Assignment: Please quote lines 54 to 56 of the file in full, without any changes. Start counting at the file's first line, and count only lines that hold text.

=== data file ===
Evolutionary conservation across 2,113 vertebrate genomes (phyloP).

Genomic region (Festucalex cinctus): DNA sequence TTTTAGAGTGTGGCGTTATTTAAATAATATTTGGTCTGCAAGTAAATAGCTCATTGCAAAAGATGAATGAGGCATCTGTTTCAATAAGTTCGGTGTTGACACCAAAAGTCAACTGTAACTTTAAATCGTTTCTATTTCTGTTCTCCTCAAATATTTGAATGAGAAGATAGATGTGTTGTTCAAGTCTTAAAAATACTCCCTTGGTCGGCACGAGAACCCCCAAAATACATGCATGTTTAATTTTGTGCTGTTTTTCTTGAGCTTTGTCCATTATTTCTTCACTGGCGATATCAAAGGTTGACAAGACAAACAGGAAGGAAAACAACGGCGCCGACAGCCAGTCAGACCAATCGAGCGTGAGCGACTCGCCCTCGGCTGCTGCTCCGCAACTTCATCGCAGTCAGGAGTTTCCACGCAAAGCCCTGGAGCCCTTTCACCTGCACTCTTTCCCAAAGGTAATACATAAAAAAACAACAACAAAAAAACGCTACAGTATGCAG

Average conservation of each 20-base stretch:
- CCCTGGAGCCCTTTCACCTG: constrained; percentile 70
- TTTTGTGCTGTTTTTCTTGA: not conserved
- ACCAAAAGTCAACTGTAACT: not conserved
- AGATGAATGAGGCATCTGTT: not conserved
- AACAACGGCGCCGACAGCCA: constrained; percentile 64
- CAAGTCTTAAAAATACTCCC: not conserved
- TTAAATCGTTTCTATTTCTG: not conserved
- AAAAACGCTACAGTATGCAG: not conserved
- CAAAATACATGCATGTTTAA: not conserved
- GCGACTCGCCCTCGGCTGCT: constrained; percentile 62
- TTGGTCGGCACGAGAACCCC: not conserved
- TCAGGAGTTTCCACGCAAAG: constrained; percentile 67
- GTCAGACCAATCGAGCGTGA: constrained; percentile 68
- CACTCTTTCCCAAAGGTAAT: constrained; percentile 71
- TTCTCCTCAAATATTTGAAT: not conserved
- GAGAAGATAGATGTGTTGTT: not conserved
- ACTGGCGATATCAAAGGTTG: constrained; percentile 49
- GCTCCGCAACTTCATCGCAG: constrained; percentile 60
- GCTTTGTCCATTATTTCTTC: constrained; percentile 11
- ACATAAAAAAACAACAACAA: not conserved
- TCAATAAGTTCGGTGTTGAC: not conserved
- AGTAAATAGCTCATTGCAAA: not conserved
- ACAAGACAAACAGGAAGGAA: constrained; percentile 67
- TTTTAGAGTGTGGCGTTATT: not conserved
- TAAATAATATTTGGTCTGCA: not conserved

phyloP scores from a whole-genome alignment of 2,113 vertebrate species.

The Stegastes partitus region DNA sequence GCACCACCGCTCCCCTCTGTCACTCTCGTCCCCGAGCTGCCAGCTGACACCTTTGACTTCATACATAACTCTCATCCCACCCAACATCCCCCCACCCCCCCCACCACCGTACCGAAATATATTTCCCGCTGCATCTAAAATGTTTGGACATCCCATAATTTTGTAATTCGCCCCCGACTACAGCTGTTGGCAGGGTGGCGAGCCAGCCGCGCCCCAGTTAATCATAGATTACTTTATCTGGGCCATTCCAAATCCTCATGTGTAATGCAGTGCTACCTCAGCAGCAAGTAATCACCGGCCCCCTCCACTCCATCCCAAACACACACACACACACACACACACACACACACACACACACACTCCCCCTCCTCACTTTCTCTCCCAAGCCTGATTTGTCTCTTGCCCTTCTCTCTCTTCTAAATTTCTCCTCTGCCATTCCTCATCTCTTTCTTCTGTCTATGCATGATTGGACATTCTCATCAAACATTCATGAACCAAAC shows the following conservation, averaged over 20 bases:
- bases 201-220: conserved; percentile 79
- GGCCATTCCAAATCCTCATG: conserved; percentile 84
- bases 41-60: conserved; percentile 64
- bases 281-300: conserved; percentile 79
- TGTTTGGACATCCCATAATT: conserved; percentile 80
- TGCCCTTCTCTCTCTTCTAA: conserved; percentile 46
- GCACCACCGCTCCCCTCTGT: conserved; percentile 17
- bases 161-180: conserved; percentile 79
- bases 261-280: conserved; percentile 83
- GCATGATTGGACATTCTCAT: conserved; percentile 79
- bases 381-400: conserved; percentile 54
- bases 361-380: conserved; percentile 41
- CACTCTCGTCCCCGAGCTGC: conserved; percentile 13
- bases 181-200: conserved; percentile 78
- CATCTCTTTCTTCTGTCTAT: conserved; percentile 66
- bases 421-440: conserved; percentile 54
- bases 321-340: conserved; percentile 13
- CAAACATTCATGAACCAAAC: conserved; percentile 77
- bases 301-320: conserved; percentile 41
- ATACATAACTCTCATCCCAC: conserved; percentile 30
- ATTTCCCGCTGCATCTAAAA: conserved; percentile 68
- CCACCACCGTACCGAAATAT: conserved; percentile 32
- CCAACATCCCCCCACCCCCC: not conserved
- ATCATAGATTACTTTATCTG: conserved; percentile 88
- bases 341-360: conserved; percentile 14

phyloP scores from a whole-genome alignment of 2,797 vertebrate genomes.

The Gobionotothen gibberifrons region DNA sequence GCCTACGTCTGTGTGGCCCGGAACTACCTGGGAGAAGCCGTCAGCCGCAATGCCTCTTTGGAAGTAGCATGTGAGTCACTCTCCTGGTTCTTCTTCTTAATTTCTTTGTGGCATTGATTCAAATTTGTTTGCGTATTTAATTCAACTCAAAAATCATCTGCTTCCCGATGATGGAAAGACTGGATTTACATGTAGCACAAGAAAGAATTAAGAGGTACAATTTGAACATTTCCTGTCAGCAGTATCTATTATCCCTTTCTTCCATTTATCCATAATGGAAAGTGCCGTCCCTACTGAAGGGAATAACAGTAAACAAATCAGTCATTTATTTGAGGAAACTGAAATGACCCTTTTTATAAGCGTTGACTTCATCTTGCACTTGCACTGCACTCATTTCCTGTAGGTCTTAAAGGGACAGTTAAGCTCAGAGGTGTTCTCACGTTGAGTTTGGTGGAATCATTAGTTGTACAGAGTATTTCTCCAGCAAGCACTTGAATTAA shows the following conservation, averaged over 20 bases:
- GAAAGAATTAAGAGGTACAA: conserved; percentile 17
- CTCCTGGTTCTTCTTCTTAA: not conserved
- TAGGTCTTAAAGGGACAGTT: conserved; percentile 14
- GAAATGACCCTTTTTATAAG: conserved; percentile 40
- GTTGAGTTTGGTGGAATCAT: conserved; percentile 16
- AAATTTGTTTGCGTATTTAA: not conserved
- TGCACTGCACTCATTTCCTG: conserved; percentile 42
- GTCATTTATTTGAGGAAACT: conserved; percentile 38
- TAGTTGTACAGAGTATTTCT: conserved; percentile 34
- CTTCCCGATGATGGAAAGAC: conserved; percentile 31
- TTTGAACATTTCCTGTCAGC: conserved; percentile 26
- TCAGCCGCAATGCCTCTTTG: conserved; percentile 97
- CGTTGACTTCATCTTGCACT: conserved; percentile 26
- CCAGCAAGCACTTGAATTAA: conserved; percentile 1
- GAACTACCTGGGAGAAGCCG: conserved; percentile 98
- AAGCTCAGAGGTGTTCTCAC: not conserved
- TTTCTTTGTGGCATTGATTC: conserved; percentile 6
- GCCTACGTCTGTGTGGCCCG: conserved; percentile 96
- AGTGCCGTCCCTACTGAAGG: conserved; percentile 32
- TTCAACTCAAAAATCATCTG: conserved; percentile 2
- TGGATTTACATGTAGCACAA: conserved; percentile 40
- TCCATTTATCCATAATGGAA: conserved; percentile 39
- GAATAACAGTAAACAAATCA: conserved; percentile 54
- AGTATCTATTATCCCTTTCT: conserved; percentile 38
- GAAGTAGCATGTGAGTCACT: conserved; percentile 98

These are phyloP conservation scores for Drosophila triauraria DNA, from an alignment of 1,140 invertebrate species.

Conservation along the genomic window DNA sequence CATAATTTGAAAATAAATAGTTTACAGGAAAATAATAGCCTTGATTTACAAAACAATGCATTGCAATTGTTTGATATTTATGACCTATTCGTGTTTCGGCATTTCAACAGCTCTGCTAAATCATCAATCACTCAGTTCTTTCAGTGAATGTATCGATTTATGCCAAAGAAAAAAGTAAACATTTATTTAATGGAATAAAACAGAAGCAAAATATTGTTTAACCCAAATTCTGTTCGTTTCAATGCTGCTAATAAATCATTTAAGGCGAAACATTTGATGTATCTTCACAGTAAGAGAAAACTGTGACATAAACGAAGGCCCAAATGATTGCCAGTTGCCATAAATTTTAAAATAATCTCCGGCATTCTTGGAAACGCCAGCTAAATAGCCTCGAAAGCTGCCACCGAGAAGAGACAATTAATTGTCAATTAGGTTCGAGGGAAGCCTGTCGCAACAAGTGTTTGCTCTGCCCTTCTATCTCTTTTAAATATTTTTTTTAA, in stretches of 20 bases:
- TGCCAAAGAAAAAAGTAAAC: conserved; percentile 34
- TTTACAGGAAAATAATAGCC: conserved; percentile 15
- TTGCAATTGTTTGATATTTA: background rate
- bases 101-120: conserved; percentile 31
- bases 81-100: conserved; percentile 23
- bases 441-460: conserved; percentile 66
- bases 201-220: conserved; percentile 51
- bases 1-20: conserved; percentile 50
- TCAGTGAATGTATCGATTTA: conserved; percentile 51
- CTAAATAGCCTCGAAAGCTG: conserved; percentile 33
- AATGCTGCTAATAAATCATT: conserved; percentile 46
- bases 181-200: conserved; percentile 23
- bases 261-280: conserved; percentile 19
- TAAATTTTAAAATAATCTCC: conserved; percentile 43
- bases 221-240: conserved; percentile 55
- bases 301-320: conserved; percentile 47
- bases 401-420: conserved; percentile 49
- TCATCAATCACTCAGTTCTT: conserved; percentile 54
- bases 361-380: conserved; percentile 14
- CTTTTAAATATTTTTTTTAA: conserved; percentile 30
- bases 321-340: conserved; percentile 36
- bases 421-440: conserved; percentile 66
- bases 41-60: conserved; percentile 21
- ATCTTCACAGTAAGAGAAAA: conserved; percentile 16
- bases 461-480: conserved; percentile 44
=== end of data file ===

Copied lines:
- ATCATAGATTACTTTATCTG: conserved; percentile 88
- bases 341-360: conserved; percentile 14

phyloP scores from a whole-genome alignment of 2,797 vertebrate genomes.